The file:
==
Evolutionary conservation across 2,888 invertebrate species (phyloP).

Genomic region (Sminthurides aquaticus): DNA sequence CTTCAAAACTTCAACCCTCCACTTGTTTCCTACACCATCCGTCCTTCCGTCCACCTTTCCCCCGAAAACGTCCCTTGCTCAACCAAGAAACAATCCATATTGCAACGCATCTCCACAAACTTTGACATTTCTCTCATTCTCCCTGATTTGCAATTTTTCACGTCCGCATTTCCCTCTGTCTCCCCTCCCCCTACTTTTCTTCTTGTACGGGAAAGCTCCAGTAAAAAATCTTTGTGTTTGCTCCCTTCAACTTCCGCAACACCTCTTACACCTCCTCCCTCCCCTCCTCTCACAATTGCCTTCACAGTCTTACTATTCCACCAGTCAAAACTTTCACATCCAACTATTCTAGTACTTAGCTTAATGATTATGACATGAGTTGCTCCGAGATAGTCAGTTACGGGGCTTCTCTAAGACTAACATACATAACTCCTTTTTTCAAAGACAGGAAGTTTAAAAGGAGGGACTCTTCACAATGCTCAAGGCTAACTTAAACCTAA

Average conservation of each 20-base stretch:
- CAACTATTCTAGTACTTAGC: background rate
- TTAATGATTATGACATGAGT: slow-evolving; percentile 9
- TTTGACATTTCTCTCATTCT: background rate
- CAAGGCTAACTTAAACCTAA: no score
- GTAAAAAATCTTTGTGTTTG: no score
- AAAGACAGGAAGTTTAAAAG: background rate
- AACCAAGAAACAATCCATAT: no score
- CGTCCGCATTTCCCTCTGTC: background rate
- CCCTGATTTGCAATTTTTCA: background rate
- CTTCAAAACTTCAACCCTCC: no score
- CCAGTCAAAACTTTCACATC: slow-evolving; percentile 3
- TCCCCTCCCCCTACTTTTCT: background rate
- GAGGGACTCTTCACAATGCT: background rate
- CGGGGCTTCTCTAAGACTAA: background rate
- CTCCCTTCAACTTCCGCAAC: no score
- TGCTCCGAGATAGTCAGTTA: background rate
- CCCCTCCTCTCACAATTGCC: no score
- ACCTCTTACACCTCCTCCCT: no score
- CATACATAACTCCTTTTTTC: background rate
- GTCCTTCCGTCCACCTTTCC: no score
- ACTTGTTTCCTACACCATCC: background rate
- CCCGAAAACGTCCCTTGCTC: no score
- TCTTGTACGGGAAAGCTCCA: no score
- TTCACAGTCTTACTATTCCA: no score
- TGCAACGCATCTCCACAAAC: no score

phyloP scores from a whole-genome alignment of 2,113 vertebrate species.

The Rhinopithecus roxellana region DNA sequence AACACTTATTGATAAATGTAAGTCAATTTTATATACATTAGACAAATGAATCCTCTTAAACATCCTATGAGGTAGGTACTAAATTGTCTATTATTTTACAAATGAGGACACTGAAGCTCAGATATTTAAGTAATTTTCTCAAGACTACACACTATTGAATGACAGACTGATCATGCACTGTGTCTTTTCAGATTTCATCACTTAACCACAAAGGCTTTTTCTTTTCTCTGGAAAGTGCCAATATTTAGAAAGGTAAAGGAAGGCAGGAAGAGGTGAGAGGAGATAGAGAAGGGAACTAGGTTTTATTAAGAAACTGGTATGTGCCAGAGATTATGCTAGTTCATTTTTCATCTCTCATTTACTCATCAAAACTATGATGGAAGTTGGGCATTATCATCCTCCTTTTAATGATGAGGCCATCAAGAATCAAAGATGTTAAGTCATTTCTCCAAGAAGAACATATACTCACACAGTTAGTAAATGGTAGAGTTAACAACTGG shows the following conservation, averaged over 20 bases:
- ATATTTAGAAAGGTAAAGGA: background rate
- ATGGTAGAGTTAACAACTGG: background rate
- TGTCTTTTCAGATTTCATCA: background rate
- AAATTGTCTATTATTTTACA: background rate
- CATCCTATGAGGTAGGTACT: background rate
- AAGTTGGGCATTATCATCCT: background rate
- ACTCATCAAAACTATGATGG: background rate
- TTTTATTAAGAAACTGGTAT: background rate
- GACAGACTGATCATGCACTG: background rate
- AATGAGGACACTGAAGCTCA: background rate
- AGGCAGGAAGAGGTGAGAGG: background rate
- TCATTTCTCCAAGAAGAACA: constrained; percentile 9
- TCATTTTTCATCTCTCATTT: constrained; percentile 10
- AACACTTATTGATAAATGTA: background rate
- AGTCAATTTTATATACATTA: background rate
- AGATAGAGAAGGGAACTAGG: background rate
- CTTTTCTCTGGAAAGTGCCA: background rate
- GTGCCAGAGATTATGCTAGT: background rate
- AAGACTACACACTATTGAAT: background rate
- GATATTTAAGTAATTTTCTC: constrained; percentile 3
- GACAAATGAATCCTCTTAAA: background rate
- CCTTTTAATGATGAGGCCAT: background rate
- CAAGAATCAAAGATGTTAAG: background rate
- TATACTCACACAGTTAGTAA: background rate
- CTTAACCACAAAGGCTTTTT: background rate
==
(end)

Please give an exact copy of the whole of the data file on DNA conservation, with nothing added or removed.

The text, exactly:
Evolutionary conservation across 2,888 invertebrate species (phyloP).

Genomic region (Sminthurides aquaticus): DNA sequence CTTCAAAACTTCAACCCTCCACTTGTTTCCTACACCATCCGTCCTTCCGTCCACCTTTCCCCCGAAAACGTCCCTTGCTCAACCAAGAAACAATCCATATTGCAACGCATCTCCACAAACTTTGACATTTCTCTCATTCTCCCTGATTTGCAATTTTTCACGTCCGCATTTCCCTCTGTCTCCCCTCCCCCTACTTTTCTTCTTGTACGGGAAAGCTCCAGTAAAAAATCTTTGTGTTTGCTCCCTTCAACTTCCGCAACACCTCTTACACCTCCTCCCTCCCCTCCTCTCACAATTGCCTTCACAGTCTTACTATTCCACCAGTCAAAACTTTCACATCCAACTATTCTAGTACTTAGCTTAATGATTATGACATGAGTTGCTCCGAGATAGTCAGTTACGGGGCTTCTCTAAGACTAACATACATAACTCCTTTTTTCAAAGACAGGAAGTTTAAAAGGAGGGACTCTTCACAATGCTCAAGGCTAACTTAAACCTAA

Average conservation of each 20-base stretch:
- CAACTATTCTAGTACTTAGC: background rate
- TTAATGATTATGACATGAGT: slow-evolving; percentile 9
- TTTGACATTTCTCTCATTCT: background rate
- CAAGGCTAACTTAAACCTAA: no score
- GTAAAAAATCTTTGTGTTTG: no score
- AAAGACAGGAAGTTTAAAAG: background rate
- AACCAAGAAACAATCCATAT: no score
- CGTCCGCATTTCCCTCTGTC: background rate
- CCCTGATTTGCAATTTTTCA: background rate
- CTTCAAAACTTCAACCCTCC: no score
- CCAGTCAAAACTTTCACATC: slow-evolving; percentile 3
- TCCCCTCCCCCTACTTTTCT: background rate
- GAGGGACTCTTCACAATGCT: background rate
- CGGGGCTTCTCTAAGACTAA: background rate
- CTCCCTTCAACTTCCGCAAC: no score
- TGCTCCGAGATAGTCAGTTA: background rate
- CCCCTCCTCTCACAATTGCC: no score
- ACCTCTTACACCTCCTCCCT: no score
- CATACATAACTCCTTTTTTC: background rate
- GTCCTTCCGTCCACCTTTCC: no score
- ACTTGTTTCCTACACCATCC: background rate
- CCCGAAAACGTCCCTTGCTC: no score
- TCTTGTACGGGAAAGCTCCA: no score
- TTCACAGTCTTACTATTCCA: no score
- TGCAACGCATCTCCACAAAC: no score

phyloP scores from a whole-genome alignment of 2,113 vertebrate species.

The Rhinopithecus roxellana region DNA sequence AACACTTATTGATAAATGTAAGTCAATTTTATATACATTAGACAAATGAATCCTCTTAAACATCCTATGAGGTAGGTACTAAATTGTCTATTATTTTACAAATGAGGACACTGAAGCTCAGATATTTAAGTAATTTTCTCAAGACTACACACTATTGAATGACAGACTGATCATGCACTGTGTCTTTTCAGATTTCATCACTTAACCACAAAGGCTTTTTCTTTTCTCTGGAAAGTGCCAATATTTAGAAAGGTAAAGGAAGGCAGGAAGAGGTGAGAGGAGATAGAGAAGGGAACTAGGTTTTATTAAGAAACTGGTATGTGCCAGAGATTATGCTAGTTCATTTTTCATCTCTCATTTACTCATCAAAACTATGATGGAAGTTGGGCATTATCATCCTCCTTTTAATGATGAGGCCATCAAGAATCAAAGATGTTAAGTCATTTCTCCAAGAAGAACATATACTCACACAGTTAGTAAATGGTAGAGTTAACAACTGG shows the following conservation, averaged over 20 bases:
- ATATTTAGAAAGGTAAAGGA: background rate
- ATGGTAGAGTTAACAACTGG: background rate
- TGTCTTTTCAGATTTCATCA: background rate
- AAATTGTCTATTATTTTACA: background rate
- CATCCTATGAGGTAGGTACT: background rate
- AAGTTGGGCATTATCATCCT: background rate
- ACTCATCAAAACTATGATGG: background rate
- TTTTATTAAGAAACTGGTAT: background rate
- GACAGACTGATCATGCACTG: background rate
- AATGAGGACACTGAAGCTCA: background rate
- AGGCAGGAAGAGGTGAGAGG: background rate
- TCATTTCTCCAAGAAGAACA: constrained; percentile 9
- TCATTTTTCATCTCTCATTT: constrained; percentile 10
- AACACTTATTGATAAATGTA: background rate
- AGTCAATTTTATATACATTA: background rate
- AGATAGAGAAGGGAACTAGG: background rate
- CTTTTCTCTGGAAAGTGCCA: background rate
- GTGCCAGAGATTATGCTAGT: background rate
- AAGACTACACACTATTGAAT: background rate
- GATATTTAAGTAATTTTCTC: constrained; percentile 3
- GACAAATGAATCCTCTTAAA: background rate
- CCTTTTAATGATGAGGCCAT: background rate
- CAAGAATCAAAGATGTTAAG: background rate
- TATACTCACACAGTTAGTAA: background rate
- CTTAACCACAAAGGCTTTTT: background rate